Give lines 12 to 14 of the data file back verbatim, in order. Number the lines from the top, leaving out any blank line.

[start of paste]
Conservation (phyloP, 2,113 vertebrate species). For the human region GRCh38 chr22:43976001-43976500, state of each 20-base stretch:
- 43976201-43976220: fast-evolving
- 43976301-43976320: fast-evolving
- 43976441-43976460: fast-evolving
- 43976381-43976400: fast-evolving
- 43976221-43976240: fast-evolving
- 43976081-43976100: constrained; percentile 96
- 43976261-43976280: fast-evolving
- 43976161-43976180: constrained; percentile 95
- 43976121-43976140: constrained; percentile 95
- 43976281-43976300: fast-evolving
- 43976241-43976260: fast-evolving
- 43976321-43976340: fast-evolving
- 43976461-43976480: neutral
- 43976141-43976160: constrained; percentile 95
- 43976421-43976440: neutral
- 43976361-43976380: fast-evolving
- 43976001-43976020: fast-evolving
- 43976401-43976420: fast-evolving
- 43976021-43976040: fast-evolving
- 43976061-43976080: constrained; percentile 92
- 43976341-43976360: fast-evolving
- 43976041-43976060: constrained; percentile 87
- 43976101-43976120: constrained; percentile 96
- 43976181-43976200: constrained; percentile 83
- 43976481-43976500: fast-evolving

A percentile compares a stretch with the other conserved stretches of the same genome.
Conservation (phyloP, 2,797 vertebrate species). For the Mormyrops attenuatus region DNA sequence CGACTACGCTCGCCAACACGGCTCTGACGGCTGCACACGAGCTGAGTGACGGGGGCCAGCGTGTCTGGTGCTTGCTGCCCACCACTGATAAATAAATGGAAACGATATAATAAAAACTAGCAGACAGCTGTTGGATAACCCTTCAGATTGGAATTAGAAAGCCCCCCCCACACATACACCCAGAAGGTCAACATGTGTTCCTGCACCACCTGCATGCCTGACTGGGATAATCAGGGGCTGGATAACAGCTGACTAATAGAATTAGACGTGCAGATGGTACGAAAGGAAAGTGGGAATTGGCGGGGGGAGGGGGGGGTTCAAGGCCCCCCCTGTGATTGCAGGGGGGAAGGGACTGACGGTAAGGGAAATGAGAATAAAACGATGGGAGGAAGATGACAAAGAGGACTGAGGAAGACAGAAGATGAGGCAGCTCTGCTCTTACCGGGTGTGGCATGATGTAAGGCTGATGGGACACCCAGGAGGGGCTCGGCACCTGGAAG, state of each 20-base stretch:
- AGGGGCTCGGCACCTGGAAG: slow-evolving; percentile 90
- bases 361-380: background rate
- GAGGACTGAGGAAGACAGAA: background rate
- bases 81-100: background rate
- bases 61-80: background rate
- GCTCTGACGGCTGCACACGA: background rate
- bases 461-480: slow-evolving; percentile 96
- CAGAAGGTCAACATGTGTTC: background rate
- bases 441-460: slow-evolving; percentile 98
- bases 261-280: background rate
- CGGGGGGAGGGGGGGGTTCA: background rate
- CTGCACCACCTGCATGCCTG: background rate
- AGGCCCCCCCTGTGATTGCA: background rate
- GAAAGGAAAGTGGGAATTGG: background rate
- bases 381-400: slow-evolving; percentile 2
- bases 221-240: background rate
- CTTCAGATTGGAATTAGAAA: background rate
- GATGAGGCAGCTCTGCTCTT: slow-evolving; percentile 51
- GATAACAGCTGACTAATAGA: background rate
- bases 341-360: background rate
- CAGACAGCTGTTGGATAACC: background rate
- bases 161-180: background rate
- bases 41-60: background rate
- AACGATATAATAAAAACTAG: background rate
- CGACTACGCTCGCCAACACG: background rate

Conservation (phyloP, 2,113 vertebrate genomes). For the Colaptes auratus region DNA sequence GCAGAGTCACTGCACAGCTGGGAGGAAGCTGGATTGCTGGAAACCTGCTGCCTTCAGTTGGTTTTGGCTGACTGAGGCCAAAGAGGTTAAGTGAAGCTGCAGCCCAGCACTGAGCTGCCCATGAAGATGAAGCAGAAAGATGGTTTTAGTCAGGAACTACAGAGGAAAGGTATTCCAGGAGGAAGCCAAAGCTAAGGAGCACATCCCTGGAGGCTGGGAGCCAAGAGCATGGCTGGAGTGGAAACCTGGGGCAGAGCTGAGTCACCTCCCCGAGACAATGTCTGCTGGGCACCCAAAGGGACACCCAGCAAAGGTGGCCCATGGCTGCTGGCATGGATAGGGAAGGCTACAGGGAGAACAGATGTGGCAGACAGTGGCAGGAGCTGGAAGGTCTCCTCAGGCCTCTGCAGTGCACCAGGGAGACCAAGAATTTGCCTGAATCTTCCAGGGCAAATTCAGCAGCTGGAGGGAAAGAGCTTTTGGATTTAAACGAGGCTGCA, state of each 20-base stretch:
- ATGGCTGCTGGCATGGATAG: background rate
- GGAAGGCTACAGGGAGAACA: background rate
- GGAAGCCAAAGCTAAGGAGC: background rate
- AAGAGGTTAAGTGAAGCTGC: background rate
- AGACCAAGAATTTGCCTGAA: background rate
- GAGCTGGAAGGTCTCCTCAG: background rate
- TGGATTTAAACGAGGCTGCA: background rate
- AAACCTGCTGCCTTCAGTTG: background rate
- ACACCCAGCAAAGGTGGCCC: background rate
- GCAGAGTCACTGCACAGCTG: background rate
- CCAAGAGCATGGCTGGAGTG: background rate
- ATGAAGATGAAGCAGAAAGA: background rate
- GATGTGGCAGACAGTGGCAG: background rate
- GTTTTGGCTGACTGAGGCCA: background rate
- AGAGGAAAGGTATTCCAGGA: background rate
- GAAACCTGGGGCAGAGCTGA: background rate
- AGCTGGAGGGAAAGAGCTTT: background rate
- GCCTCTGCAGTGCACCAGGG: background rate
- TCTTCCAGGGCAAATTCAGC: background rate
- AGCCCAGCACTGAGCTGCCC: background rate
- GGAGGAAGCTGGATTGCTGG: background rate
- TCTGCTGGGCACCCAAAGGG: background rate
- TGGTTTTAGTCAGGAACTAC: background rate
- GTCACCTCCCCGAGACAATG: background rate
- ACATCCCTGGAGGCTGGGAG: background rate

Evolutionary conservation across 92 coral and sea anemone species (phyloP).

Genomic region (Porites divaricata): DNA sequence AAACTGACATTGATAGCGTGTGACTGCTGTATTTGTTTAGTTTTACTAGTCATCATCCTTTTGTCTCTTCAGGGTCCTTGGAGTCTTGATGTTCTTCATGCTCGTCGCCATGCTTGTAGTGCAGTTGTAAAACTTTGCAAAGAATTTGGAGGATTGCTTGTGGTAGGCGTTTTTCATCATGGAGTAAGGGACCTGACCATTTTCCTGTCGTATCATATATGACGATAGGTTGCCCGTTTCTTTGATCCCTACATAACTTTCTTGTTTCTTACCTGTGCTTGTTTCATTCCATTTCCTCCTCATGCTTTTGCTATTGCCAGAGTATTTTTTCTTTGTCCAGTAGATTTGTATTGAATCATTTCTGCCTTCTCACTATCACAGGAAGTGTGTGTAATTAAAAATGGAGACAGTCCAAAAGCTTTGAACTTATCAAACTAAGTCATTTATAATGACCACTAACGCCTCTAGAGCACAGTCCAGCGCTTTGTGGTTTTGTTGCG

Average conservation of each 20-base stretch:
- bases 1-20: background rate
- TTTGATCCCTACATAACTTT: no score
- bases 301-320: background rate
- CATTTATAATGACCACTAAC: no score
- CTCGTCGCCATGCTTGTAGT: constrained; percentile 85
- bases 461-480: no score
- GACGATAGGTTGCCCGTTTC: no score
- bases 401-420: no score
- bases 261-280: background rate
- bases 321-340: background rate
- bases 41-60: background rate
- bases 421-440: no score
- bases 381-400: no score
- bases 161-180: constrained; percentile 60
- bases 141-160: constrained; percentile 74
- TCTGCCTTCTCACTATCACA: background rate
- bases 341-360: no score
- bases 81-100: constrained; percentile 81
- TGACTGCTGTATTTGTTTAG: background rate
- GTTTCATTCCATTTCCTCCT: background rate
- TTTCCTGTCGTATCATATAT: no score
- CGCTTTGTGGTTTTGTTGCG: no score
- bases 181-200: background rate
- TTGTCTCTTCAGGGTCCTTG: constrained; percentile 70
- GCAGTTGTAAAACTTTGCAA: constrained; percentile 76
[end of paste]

- 43976241-43976260: fast-evolving
- 43976321-43976340: fast-evolving
- 43976461-43976480: neutral